Larry Winget is slap therapy for parents. Despite some strong differences in opinion about what I consider Godly and appropriate life-style and behavior, I still give this book a thumbs-up. It's not a difficult book and covers lots of basics. Unfortunately, it seems that "basics" aren't so much anymore, hence the real need for this book.
It's organized into 6 sections:
1- How did we get into this mess- and if you don't think we're in one, go to any public place and observe most children, most parents and most parent-child interactions.
2- The Five Basics
3-What to Teach Your Kids - 2 Biggies- Money & Sex
4- Your Teenager
5-The Short Lists - basics like: "a cell phone is a privilege" and "put the seat down"
6- The Ultimate Goal of Parenting & Other Final Thoughts.
If you aren't familiar with Larry Winget ready yourself. He is opinionated, mouthy and isn't opposed to strong language. Or sex before marriage, or a host of other, imho, questionable behaviors. He is also strongly opposed to homeschooling. That's o.k., his reasons are lame and thoroughly disproved. There's enough good stuff in this book to get over the points one won't agree with.
A couple of quotes I thought were especially notew0rthy:
"I found a survey of corporations that regularly interview globally looking for talent to hire, and one of the respondents said, "If I wanted to recruit people who are both technically skilled and culturally aware, I wouldn't even waster time looking for them on U.S. college campuses."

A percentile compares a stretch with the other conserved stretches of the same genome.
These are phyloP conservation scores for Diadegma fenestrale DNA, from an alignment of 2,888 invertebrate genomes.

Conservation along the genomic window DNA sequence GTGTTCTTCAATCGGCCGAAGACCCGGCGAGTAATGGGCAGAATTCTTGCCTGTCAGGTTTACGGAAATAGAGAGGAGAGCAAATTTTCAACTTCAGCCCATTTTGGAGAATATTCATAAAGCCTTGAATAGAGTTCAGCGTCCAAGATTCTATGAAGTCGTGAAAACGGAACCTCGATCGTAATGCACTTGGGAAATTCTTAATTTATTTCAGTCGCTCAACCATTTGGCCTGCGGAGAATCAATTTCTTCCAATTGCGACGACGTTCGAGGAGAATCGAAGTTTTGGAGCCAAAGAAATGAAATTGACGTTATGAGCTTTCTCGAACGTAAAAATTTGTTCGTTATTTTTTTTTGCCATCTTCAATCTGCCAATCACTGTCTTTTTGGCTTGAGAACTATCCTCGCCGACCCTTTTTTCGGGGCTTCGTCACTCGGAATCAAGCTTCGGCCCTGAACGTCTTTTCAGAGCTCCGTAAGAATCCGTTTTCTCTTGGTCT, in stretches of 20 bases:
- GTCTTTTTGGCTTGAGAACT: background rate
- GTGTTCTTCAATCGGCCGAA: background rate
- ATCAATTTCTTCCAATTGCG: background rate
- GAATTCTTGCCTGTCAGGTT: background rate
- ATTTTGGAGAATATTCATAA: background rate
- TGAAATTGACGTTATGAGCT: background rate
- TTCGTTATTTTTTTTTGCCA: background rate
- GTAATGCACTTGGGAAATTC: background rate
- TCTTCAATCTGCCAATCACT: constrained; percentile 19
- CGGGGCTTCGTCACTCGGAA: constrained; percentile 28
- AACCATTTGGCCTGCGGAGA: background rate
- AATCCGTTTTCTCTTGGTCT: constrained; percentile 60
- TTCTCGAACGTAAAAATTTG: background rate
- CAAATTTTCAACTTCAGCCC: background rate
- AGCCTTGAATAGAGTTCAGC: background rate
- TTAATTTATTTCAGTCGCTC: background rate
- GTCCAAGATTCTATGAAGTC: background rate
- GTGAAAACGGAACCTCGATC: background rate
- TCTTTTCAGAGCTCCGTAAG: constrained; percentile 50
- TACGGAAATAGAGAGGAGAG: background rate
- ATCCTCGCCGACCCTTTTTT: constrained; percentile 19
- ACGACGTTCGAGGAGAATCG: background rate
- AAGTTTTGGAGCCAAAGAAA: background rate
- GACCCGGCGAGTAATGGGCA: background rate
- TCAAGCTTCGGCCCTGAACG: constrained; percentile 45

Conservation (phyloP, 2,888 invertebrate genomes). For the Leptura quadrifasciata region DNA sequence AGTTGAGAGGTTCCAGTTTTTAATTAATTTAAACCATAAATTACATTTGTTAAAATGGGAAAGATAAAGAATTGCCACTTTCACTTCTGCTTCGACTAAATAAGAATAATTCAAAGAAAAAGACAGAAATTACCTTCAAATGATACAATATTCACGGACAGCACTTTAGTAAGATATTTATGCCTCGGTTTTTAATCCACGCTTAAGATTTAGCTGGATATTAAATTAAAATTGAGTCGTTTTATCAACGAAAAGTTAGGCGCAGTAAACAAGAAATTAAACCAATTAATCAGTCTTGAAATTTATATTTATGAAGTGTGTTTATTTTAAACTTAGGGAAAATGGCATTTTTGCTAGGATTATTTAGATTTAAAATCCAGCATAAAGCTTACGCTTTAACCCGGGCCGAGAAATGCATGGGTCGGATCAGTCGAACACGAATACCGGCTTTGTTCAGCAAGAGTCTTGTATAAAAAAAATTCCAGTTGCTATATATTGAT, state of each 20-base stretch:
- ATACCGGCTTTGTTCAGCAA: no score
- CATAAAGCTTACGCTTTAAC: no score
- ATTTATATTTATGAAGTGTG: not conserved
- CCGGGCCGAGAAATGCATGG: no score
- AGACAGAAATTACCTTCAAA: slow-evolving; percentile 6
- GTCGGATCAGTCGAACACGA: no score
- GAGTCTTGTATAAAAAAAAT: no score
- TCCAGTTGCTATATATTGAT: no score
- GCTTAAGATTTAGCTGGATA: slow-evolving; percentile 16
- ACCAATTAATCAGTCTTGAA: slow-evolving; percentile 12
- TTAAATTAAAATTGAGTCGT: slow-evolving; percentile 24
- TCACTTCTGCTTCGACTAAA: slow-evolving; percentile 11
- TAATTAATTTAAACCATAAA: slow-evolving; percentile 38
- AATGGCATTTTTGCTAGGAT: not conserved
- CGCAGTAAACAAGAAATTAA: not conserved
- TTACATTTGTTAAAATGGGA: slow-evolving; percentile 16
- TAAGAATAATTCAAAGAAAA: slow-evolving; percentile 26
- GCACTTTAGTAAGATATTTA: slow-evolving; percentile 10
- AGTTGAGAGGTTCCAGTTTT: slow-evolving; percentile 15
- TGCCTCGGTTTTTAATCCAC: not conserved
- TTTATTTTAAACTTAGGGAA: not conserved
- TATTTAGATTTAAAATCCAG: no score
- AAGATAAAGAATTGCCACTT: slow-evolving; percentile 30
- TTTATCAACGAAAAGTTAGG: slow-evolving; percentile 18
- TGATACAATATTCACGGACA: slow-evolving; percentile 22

This is a problem. Our kids are going to be competing on a global level. And while America is still the biggest and baddest dog on the block we better wake up and realize we're not the only dog out there.
"I have another concern that isn't addressed by any of the studies I have found regarding television viewing. I believe that watching too much television has made us a nation of spectators instead of a nation of doers."
Flower asked on her way to a friends house 2 days ago why we don't have a gaming system, cause "all of her friends do" (she's 7 btw). And when I went to pick her up the other Mom mentioned that it was so nice for her kids to have a friend to play with who was still into Legos, cause most of their friends were into electronics. Geez.
The tag-line on the book is "A Guide for Raising Responsible, Productive Adults." Larry has lots of good things to say about creating an environment that will allow that to happen.